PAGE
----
I only ever see a loving side of Jamaica. I’ve been staying in a small, rustic B&B buried high up in the blue mountains which is a hidden gem and a place I would encourage you to visit if you ever get the chance.

I don’t want to focus on the negatives about an island I love but the reality for some here is life can be very challenging.

Most of us take for granted arriving home after a day’s work, walking through your front door and relaxing, but before my morning bike ride one day I was chatting to a guy who was staying there and he was telling me he has to walk past a group of guys each time he goes home with M16 rifles who are controlling his neighbourhood.

The front page of the paper the other day was reporting that close to 1400 people were killed last year in gun and gang-related crime.

It can’t be easy for him but this guy had an incredible energy and what caught me off guard was that he asked me about my philosophy. Anyone who follows this column will know how passionate I am about the importance of defining a world view and sticking to it. It is one of the main things that has kept me going these last few years.

He told me that his was to live every day with purpose, his purpose being to work so he can build a house and support his family. What was most inspiring is that this guy lives in a place where gangs are killing each other, in a house his dad built by hand, and his daughter had just got accepted to do her PhD at an American university.

As we finished our coffee, it was time for me to say my goodbyes and climb on to the bike to give this hill another go after my Christmas Day ride didn’t go to plan. No matter what happened on my ride today, I knew I would be lucky enough to get to go home without getting stopped by a guy with a M16 rifle.

After more than an hour of climbing, I reached the top. It had been a relentless cycle with switchback after switchback, constantly pushing on the pedals to keep the bike moving. It was certainly a long way from the wheelchair I was in this time last year.

After a few more days climbing around the Kingston area, I threw the bike in the car and headed three hours across the island to find some flatter roads. This was maybe a bit too optimistic as I found myself on a climb with my heart rate up between 165 and 180bpm for the full 90 minutes. It was safe to say I was pretty broken by the top.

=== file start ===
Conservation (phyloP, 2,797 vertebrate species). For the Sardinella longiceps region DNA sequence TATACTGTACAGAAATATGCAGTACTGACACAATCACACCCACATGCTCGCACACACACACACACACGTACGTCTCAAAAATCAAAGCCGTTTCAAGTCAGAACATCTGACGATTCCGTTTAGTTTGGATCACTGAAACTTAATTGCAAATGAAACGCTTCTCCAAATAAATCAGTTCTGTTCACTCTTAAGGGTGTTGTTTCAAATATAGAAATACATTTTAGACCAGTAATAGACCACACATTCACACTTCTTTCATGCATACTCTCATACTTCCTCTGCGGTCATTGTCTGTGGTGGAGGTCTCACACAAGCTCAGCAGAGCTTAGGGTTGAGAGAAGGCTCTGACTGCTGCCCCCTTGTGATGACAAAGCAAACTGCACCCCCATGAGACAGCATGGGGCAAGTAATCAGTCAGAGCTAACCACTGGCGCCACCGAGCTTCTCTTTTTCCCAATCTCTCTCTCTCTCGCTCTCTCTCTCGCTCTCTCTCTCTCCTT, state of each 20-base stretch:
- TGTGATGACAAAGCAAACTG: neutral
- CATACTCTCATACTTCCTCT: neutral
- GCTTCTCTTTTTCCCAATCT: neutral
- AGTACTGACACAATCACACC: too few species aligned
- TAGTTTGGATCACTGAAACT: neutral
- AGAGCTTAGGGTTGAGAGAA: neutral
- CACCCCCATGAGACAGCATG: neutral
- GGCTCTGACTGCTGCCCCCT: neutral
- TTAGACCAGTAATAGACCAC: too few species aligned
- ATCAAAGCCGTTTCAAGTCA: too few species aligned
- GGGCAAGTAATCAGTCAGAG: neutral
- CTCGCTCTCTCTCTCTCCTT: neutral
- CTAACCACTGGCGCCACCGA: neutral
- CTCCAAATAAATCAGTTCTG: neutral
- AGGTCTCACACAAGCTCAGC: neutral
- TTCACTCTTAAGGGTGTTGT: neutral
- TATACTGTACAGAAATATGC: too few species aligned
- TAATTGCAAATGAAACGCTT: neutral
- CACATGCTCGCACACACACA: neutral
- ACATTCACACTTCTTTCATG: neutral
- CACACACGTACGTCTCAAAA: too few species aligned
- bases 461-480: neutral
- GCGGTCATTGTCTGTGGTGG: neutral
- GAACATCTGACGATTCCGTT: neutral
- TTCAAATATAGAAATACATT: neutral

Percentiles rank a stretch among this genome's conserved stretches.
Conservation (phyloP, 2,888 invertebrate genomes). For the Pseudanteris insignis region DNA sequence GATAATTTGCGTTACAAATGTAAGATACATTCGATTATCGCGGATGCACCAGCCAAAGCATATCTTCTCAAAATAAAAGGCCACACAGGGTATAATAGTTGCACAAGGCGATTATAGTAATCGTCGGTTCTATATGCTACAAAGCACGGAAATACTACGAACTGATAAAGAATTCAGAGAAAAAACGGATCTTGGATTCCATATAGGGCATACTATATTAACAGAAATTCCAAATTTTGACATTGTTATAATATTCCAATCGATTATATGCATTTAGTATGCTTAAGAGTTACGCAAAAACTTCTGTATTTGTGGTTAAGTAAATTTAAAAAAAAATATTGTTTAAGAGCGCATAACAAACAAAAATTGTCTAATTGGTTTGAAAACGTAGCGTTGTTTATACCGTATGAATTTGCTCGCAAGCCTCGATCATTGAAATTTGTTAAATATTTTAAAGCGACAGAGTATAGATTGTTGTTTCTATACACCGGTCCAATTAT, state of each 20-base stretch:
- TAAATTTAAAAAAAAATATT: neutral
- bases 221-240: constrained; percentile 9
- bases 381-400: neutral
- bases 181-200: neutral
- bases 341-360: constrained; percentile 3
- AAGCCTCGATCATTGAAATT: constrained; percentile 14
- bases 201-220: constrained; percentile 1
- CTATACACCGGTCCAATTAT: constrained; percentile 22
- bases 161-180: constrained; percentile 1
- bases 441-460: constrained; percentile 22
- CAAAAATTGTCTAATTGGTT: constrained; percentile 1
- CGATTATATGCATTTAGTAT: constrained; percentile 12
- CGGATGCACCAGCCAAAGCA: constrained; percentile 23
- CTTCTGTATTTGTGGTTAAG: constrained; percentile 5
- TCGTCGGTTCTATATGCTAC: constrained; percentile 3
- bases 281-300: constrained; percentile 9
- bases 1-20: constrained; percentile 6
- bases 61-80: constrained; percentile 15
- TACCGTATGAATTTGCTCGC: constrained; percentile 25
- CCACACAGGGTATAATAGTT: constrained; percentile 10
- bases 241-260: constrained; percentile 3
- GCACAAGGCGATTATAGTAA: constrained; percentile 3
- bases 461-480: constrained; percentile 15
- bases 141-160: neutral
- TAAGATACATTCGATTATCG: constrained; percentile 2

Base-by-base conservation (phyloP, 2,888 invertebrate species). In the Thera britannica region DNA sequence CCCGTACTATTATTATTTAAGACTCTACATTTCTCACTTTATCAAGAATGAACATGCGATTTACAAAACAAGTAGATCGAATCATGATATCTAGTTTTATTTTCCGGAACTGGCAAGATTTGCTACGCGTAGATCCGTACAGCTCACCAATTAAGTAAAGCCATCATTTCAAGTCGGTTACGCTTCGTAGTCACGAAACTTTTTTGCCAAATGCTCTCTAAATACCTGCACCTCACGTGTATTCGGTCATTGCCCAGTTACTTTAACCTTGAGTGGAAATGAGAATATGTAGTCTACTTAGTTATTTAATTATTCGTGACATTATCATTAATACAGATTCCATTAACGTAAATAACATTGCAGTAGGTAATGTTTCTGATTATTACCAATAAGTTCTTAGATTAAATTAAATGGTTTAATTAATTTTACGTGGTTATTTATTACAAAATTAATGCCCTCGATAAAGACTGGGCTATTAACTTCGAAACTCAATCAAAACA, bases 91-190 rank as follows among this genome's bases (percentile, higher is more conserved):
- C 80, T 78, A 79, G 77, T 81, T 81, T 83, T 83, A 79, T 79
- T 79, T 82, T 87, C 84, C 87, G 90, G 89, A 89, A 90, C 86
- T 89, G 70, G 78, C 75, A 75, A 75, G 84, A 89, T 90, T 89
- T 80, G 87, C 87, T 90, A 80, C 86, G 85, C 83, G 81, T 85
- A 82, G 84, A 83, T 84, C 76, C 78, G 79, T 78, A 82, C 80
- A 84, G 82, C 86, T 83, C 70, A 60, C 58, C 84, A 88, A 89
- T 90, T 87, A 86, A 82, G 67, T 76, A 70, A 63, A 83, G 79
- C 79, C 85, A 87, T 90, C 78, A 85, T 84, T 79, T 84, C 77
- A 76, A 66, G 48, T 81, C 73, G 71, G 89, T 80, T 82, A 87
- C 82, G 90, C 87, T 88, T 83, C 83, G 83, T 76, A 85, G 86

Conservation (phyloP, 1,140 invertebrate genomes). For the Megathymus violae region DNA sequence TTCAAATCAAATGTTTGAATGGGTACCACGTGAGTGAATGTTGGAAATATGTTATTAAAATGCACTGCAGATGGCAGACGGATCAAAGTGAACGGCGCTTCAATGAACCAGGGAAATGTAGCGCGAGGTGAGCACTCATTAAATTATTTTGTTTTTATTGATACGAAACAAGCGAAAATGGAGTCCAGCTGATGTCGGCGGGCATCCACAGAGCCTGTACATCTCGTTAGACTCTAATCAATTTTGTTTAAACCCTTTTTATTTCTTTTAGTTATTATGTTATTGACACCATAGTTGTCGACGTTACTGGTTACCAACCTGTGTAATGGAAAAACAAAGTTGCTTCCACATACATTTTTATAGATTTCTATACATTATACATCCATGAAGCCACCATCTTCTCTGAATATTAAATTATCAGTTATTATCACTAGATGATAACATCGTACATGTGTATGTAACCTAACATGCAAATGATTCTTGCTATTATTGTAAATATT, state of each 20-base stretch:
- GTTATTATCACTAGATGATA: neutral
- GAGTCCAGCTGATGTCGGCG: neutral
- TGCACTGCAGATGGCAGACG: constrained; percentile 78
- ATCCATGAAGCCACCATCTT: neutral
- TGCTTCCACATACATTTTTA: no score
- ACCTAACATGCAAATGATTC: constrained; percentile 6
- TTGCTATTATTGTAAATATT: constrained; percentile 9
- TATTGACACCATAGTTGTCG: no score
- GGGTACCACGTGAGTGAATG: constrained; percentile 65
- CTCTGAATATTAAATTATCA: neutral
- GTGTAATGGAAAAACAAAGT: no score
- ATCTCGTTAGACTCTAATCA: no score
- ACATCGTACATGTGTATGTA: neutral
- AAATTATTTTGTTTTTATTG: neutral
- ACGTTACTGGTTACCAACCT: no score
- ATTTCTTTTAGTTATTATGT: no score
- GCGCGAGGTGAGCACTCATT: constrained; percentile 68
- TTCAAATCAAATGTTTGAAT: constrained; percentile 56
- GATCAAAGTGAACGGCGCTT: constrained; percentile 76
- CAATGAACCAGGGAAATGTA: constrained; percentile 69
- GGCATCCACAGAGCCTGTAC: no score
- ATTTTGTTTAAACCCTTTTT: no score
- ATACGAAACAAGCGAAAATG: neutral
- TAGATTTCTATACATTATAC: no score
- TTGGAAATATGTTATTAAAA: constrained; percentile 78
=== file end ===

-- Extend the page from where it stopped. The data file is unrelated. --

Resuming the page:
The road turned pretty rough so I decided to turn back and just enjoy the descent towards the sea.

I am mostly on top of my nutrition and hydration on the bike but I ran out of water about 40 minutes from the home of my friend where I had left the car and with temperatures over 30c this was going to be a hard ride.

With the sun beating down on me at full strength, the road seemed to go on for ever after the decent ended. As I passed through all the small towns I would hear “yo white boy, keep going”. I always just assume that everyone who shouts is being friendly, and I usually shout back a hello.

By now I had gone into what I call “bonk” mode. In other words, I was in the red and so thirsty I was seriously considering drinking the water in the passing potholes. I stopped on the outskirts of this small town with my head on the bars.

But every time I stop people come over to see if I am okay, usually offering me some “herb”.

I was joined by Clifton, who had clearly been enjoying his own herbs. After a great chat I find out Clifton is 73, although he didn’t look a day over 50. Asking his secret, he said he had a lovely spot where he had no stress and lived on coconuts and yams...and his “herbs” which by now he has finished smoking.

After some tips on how to avoid the potholes on the road ahead and a fist bump it was time to leave and try to make it to the next one without drinking from the potholes.

I just kept thinking okay, not far to go now, if I can make it to the next town I can find some shade to rest for a few minutes.

As I finally made it on to the last stretch of road all I could focus on was getting to the fridge for water. The only issue was the last stretch to my friend’s house on the beach was a mile of rough gravel with sand. The gravel was perfect for my gravel bike. But then my wheels hit the sand and before I knew it I was heading to the ground.

It’s funny at this stage as your mind is back in survival mode, “I must get home”.

And after some faffing around with the paralysed side of my body I got going again. I pretty much rode right into the kitchen before collapsing with my water in front of the sea.